What Is Phytopathology?
Vision & Overview
Join / Renew
APS Plant Pathology Video
Borlaug's Undergraduate Members
Ideas & Innovation
People & Directories
Private Sector Relations
Join / Renew
Calendar of Events
Future Annual Meetings
Topical Meetings and Workshops
Annual Meeting Archives
Annual Meeting Mail List Sign Up
APS Journals Editor's Picks
Plant Health Instructor
Plant Health Progress
Plant Management Network
Plant Disease Management Reports
Common Names of Plant Diseases
APS Image Database
Internship & REU Opportunities
Related Career Sites
Professional Development Center
Careers In Plant Pathology
Buy a Book
Award of Distinction
Distinguished Service Award
Excellence in Extension
Excellence in Industry
Excellence in International Service Award
Excellence in Regulatory Affairs and Crop Security
Excellence in Teaching
Ruth Allen Award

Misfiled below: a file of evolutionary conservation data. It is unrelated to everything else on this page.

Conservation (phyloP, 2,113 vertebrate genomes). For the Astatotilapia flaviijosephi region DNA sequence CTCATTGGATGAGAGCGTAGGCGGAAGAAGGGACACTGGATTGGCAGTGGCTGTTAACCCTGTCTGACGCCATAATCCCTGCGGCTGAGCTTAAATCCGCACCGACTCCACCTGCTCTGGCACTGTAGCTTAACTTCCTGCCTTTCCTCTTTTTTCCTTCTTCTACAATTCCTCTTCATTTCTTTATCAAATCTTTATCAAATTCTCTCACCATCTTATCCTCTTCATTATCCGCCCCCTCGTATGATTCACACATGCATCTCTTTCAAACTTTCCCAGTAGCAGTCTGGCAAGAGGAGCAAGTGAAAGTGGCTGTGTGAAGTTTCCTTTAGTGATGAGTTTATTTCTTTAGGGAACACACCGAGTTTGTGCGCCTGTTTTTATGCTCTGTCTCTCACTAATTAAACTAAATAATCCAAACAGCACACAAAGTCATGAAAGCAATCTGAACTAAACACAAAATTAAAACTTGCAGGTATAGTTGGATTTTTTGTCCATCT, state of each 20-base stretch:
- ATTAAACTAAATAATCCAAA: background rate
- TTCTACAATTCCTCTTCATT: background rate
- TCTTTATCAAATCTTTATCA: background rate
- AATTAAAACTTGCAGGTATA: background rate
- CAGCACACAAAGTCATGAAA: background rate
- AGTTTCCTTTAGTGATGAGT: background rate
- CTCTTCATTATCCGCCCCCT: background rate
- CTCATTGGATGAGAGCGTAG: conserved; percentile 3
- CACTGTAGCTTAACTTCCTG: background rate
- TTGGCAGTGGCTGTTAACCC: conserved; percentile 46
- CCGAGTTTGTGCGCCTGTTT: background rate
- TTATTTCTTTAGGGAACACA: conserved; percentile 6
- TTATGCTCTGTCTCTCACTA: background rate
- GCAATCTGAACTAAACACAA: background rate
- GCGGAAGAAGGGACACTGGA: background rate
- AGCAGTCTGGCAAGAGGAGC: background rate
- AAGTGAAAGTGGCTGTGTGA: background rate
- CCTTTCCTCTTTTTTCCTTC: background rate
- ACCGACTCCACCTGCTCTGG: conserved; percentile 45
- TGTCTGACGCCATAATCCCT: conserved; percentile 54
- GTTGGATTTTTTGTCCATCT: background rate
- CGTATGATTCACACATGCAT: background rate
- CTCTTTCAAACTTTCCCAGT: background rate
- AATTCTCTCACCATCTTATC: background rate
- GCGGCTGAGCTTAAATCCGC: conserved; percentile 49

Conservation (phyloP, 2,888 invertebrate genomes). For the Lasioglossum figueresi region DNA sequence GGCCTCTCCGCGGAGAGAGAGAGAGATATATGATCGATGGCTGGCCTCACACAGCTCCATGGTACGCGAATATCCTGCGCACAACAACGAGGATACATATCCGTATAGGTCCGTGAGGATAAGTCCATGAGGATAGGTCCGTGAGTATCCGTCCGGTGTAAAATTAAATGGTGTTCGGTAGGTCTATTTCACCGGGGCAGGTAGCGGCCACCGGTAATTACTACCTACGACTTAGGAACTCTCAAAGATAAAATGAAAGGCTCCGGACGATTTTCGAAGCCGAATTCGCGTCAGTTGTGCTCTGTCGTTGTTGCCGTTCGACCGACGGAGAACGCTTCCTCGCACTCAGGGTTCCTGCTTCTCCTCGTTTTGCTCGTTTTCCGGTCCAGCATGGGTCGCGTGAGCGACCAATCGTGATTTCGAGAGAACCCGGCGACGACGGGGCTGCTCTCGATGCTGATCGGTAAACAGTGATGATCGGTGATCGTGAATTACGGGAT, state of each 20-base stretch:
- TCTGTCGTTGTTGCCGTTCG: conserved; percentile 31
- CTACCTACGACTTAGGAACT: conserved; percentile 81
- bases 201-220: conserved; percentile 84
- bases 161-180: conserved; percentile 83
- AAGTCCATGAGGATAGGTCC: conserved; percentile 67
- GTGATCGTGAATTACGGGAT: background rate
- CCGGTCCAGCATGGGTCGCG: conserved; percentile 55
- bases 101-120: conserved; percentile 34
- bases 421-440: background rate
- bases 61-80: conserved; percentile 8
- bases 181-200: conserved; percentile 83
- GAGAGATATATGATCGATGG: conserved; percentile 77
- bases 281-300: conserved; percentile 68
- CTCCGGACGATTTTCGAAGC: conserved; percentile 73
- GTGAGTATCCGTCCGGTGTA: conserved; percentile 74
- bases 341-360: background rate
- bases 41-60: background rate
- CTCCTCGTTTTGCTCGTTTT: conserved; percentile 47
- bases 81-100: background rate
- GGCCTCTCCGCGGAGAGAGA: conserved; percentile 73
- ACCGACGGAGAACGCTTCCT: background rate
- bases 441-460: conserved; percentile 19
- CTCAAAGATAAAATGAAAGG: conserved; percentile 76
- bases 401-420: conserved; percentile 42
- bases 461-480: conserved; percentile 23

Anne E. Dorrance
Dr. Anne E. Dorrance
Dr. Anne E. Dorrance was born in Hudson, N.Y., and grew up near the family farm outside of Syracuse, N.Y. She earned an A.S. in Biology from Herkimer County Community College, B.S. in Forest Biology (1980), SUNY College of Environmental Science and Forestry, and a M.S. in Plant Pathology (1985), University of Massachusetts. She worked with diseases of greenhouse and nursery crops as the plant pathologist for the Vermont Department of Agriculture from 1985 to 1989. She earned a Ph.D. in Plant Pathology (1995) studying Diplodia ear rot of corn from Virginia Polytechnic Institute and State University. This was followed by post-doctoral research, working on late blight of potato at the Washington State University Research and Extension Unit in Mt. Vernon under the direction of Dr. Debra Inglis. Dr. Dorrance joined the faculty of the Department of Plant Pathology at The Ohio State University in 1997 and was promoted to Professor in 2009.